HOME Affairs Minister Peter Dutton has never been known as a champion of civil liberties.
Given that it is probably no surprise to most people that he believes those on public welfare that protest against the federal government should have their benefits cut.
Mr Dutton was speaking in the context of climate change agitators, Extinction Rebellion, who have disrupted cities with their road blockades.
"People should take these names and the photos of these people and distribute them as far and wide as they can so that we shame these people," he said of the protesters.
Those comments sound more like the views you would expect to hear from a henchman in a dictatorship.
They do not befit a minister in a democracy where dissent should be an accepted part of life.
For Mr Dutton to also say welfare recipients should be docked their payments shows little regard for the freedoms that Australians enjoy and that have been fought for in wars.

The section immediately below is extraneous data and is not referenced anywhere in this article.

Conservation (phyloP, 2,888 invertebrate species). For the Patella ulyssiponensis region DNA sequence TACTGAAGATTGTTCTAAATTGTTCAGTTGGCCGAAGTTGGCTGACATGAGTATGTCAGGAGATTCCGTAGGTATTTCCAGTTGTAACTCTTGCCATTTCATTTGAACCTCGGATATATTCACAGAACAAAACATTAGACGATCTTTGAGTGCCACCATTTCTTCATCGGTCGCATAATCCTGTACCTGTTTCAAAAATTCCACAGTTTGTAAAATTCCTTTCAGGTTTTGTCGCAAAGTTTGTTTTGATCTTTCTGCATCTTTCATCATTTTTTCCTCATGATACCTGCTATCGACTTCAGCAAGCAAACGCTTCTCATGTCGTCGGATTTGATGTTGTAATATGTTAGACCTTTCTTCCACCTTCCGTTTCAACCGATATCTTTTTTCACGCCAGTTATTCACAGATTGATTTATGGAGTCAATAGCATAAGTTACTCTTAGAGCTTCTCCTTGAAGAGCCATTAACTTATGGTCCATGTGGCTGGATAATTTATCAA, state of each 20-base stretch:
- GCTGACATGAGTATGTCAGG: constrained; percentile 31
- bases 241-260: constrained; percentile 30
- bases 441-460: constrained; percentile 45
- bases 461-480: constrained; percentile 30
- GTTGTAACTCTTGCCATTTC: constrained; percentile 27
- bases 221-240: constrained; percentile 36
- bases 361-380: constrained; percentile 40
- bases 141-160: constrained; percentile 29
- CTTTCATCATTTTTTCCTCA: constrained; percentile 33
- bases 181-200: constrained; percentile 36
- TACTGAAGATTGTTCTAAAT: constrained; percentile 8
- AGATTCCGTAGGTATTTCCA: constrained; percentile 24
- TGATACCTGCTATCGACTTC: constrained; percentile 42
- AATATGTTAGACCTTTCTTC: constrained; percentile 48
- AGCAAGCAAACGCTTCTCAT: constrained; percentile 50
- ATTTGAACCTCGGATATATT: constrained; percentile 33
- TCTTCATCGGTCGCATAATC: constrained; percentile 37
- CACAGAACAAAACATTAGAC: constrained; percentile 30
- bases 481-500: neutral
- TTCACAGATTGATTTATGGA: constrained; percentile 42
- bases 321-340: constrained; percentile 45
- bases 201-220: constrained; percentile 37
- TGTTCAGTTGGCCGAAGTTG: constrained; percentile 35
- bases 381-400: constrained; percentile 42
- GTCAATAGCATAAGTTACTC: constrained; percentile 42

His colleague Agriculture Minister Bridget McKenzie when quizzed about Mr Dutton's stance by The Border Mail on Monday was more moderate in her approach to demonstrators on benefits.
Senator McKenzie declared the first priority for dole recipients protesting should be finding a job rather than rallying.
Most taxpayers would probably accept that as a reasonable position.
But if Mr Dutton's position was taken to its extreme, those on Newstart should not be allowed to protest in favour of a rise in the dole.
His comments follow Prime Minister Scott Morrison having objected to school students taking part in rallies against climate change, arguing they should stay in class.
Mr Morrison who praised 'Quiet Australians' for supporting him, after winning this year's federal election, does not appear to be comfortable with those that speak out against his politics.
Yes protests can be disruptive, but we are not China where muzzling is the reflex action to objectors.